Another thing that makes the poem difficult is the cacophony of voices. Eliot’s original working title was “He Do the Police in Different Voices”, a reference to a character in Charles Dickens’ Our Mutual Friend who reads the newspaper with different voices. The allusion suggests a means to make sense of the cacophony: there is a controlling narrator to the poem who is “doing” all the different voices. There is a consciousness that is creating meaning. He is stitching together the various pieces that make up the poem and forming them into a sort of patchwork quilt. He is a sort of pilot steering a course in the seeming storm of words and images. Yes, I’m mixing my metaphors dreadfully, but it’s hard to talk about the poem without making a metaphor salad.
Now back to the Fisher King…. The version of the grail myth that Eliot is alluding to in the title might not be familiar to the reader as it is from Perceval, an unfinished romance by Chrétien de Troyes. (An aside: it’s fascinating to note that Eliot chooses to base his poem on a version of the grail story that is a fragment, unfinished. Fragmentation is a major theme in the poem.) Though the story of the Fisher King does appear in modern form in the fabulous movie of that name directed by Terry Gilliam and starring Robin Williams—I highly recommend it. I’m going from memory here and not looking up the story but the basic gist is that a knight on a quest comes to a barren land that has been stricken by some kind of plague or famine. He goes to a castle whee he finds a king, fishing. He finds that the king of the land is also wounded and wasting away. There is some kind of mystical connection between the king’s illness (a wound in his leg or groin. infertility?) and the sickness that has infested his realm. Only the grail can heal the wounded king. The knight must find the grail and heal the king, which will then heal the land.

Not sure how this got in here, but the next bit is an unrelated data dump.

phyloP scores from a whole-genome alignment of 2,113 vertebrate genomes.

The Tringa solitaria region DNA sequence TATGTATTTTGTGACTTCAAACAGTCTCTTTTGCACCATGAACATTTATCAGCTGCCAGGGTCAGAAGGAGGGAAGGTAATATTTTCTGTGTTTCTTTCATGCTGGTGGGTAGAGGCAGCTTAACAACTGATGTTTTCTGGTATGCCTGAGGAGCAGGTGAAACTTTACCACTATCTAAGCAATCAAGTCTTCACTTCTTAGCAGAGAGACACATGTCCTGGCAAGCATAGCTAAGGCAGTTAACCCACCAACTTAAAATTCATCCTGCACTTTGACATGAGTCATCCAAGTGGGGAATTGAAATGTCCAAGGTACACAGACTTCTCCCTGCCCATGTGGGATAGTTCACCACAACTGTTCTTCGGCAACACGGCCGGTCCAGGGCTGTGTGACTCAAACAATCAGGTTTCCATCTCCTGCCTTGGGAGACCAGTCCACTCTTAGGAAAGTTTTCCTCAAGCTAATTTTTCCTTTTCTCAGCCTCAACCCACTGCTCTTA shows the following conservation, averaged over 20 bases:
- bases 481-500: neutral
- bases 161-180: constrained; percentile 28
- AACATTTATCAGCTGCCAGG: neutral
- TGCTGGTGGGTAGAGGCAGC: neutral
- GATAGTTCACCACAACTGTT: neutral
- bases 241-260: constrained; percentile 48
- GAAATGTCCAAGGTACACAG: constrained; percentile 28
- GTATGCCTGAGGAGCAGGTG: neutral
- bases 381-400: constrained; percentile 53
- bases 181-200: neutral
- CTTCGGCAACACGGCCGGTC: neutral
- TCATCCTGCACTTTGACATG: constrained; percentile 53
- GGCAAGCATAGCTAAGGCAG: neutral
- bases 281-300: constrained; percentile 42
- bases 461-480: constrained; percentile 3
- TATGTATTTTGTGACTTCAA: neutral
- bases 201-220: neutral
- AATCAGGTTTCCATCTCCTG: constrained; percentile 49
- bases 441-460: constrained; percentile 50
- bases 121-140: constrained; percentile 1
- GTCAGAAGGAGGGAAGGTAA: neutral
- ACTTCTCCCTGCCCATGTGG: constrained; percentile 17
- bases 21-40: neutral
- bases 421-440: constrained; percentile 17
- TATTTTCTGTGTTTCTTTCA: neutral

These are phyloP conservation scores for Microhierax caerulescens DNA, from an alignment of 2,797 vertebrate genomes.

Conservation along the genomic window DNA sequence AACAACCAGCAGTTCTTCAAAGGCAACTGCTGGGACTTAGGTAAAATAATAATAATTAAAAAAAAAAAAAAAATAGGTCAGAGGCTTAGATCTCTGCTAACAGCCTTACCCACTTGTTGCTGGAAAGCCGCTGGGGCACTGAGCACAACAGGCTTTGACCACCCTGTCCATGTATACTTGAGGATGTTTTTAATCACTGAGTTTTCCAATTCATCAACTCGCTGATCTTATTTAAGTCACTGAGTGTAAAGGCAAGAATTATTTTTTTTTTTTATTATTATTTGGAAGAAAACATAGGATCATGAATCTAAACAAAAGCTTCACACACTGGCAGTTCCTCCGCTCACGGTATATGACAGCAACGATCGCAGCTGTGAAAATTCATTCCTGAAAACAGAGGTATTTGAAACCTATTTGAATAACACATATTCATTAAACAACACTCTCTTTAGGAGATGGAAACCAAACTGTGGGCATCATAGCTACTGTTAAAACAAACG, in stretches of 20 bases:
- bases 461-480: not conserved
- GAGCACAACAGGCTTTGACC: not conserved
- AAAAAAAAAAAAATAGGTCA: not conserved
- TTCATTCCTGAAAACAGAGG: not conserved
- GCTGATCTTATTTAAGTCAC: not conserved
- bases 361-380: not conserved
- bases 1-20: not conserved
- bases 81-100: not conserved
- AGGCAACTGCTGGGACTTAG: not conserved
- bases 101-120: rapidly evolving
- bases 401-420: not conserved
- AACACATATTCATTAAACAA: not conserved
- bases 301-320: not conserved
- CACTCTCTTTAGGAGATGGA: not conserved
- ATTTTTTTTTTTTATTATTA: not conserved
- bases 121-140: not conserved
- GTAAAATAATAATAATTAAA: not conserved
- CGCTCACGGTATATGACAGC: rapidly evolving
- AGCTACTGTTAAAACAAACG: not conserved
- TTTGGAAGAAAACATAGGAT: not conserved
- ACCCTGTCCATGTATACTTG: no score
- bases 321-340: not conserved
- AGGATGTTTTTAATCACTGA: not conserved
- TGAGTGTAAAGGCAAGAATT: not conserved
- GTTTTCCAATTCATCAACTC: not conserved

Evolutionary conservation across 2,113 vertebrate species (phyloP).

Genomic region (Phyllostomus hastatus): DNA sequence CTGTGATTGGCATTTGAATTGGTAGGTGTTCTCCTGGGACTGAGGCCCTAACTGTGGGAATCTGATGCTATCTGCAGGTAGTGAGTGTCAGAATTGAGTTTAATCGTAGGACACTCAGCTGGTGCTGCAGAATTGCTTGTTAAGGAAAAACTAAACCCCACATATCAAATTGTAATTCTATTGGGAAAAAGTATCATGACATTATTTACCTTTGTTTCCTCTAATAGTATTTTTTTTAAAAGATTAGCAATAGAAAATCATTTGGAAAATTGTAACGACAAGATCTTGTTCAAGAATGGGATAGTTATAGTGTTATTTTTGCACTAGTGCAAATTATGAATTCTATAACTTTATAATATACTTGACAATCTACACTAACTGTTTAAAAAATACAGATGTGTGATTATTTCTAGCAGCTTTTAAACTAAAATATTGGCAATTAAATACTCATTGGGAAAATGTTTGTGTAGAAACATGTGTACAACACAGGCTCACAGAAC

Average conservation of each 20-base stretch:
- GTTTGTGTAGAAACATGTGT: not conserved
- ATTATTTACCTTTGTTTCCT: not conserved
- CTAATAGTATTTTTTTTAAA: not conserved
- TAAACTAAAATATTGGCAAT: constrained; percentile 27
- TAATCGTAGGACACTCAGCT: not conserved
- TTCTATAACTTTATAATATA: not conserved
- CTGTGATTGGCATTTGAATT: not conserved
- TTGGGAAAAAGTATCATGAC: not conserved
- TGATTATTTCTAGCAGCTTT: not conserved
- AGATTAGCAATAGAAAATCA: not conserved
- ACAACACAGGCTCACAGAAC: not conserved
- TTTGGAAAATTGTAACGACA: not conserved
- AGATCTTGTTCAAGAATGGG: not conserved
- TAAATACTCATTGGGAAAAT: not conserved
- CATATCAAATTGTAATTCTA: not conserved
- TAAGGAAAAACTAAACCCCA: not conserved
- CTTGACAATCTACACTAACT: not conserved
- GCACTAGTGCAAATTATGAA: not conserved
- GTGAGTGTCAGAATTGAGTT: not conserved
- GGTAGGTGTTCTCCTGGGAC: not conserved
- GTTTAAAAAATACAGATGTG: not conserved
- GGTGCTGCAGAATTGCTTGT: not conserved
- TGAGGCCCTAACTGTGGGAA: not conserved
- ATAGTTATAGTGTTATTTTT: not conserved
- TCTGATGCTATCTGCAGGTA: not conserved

While the knight is dining at the king’s hall he is presented with a vision of a youth carrying a spear and a maiden carrying the grail. Here he makes a fatal error in that he doesn’t exhibit any curiosity about the strange vision and fails to ask any questions about what it means. So he fails in the quest and goes off to wander aimlessly. The asking of the questions is somehow key to finding out what the grail is and that is somehow key to healing the king and his land.